I caught up with Matt “MattCD” Lenard in between games at the ZEN League Offline Qualifier where his team – Legacy Esports – failed to qualify after a close series loss to Immunity. They did manage to qualify for the upcoming CGPL season though, where they’ll be facing off against some of Australia’s top sides.
One of the big points of contention in the scene right now is the topic of cheating. What are your thoughts on cheating at the varying levels of amateur and professional play in Australia?
Mattcd: “It’s something that will always exist, it doesn’t seem to get resolved in the manner you’d think. Like, there’s been a lot of cases where people haven’t cheated but they’ve been banned for cheating and then they’ve been unbanned, so I think [people] are hesitant to ban people who everyone thinks are cheating.”
Here, at the ZEN League Offline Qualifier, Dark Sided just upset Avant Garde (former Parallax) in shocking fashion to qualify for the league. What do you make of the competition here?
“I think they’re all good. Everyone that’s here has come here prepared because [the ZEN League] is a pretty big event that will have a lot of Asian teams in it apparently. Yeah, everyone is prepared and I think that’s a good thing, considering that it’s a pretty big event for Australia.”
Outside of the teams here at ZEN, and the big names that qualified for CGPL 10, who are some other, smaller, teams that you think deserve more praise?
“The first team that comes to mind is Dark Sided, even though they’re here. I mean, they all came up from just being like pug players and now they’re winning LANs, so hats off to them. It shows there’s still a lot of talent in Australia.”
Did you prep a lot for this [ZEN League Offline Qualifier]?
“We had a week boot camp in Melbourne, where we thought ZEN was going to played originally, but then they obviously moved it to Sydney.”
So an element of the event before it was moved to Sydney was going to be the Asian teams playing on the second day. As a team, how would you have prepared for these international teams?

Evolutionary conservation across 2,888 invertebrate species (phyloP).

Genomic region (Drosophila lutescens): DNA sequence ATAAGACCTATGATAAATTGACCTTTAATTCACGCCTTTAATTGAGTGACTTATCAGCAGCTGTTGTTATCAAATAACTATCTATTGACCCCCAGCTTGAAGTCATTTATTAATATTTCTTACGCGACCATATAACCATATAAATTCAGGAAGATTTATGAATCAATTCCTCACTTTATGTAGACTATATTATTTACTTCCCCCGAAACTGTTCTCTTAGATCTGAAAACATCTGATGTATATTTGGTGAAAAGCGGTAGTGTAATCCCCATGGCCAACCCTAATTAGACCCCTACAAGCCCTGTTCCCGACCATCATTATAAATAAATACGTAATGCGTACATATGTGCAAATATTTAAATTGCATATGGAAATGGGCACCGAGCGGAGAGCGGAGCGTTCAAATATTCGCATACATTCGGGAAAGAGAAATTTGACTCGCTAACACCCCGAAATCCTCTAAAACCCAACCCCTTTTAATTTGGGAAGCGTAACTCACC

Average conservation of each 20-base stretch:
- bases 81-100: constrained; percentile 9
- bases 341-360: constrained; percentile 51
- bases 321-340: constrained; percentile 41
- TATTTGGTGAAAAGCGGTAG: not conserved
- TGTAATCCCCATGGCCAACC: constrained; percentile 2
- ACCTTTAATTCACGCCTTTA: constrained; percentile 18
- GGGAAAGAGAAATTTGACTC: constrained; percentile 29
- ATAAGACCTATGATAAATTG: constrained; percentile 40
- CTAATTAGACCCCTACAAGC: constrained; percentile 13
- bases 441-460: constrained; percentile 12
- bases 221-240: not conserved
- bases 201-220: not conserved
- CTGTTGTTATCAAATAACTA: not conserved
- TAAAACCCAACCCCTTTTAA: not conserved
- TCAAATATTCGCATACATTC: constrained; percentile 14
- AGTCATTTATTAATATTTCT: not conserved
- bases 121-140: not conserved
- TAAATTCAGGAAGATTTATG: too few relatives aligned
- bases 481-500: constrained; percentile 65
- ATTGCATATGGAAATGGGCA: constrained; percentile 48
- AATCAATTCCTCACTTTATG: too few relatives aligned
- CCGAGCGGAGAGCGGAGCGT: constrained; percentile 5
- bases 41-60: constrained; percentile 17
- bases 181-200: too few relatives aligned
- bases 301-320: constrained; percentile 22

“I think the biggest thing is playing to your strengths. [Our team] has never wanted to play to other people’s strengths, we’ve wanted to play to ours, which is important.”
Following on from that, what are your biggest strengths as a team, and what is sort of your team’s philosophy?
“[Our biggest asset is] how we work together really well; our big emphasis is on teamwork. In terms of philosophy, I think we have a loose playstyle. We never try to rush things, but we aren’t heavily strat based either. We like to work off what other teams do, as in, forcing them to make a mistake, then go into something.”
What about as a player; what are your biggest assets individually?
“Probably versatility, I can use an AWP or a rifle. It really benefits our side, like, for example, on Dust II, it’s good to have two strong AWPers on either side [of the map] if stuff goes wrong, and it’s also easy to shut down a team.”
Do most other teams in the Australian scene play like that [loose style], or more strat focused, or neither?
“I think a lot of teams in Australia are very aim-based. You see that with Renegades or Winterfox, when they first went [to America], there wasn’t much strategy to them. Mainly because in Australia – Renegades for example – were the best team, nobody contested them so it got to the point where they didn’t need strats, they just knew how everyone played and beat them. Now you see them in America and they struggled [at first], but now they’re getting better because they’ve become that [teamwork orientated] and strat based sort of team.”
If you’re a top Australian team, is it better to stay domestically, win most of the tournaments and dominate, or take the risk of potentially getting rolled financially, and by other teams, and move overseas like Renegades or Winterfox.
“It’d be much better to go overseas, since there are more opportunities and more events to improve. I mean, you’re actually playing for something over there, like, in Australia there is a bit of an oversaturation with tournaments right now, but they’re all online; at least in America or Europe, [the events] are all like LANs, so that’s always going to better.”
Thanks to Matt and Team Legacy for taking the time out of their tournament day to do this interview. You can find Matt on Twitter here and watch Legacy honestly just slice up the competition at CGPL Season 10 and the ZEN League.
Image Credits: ESL Australia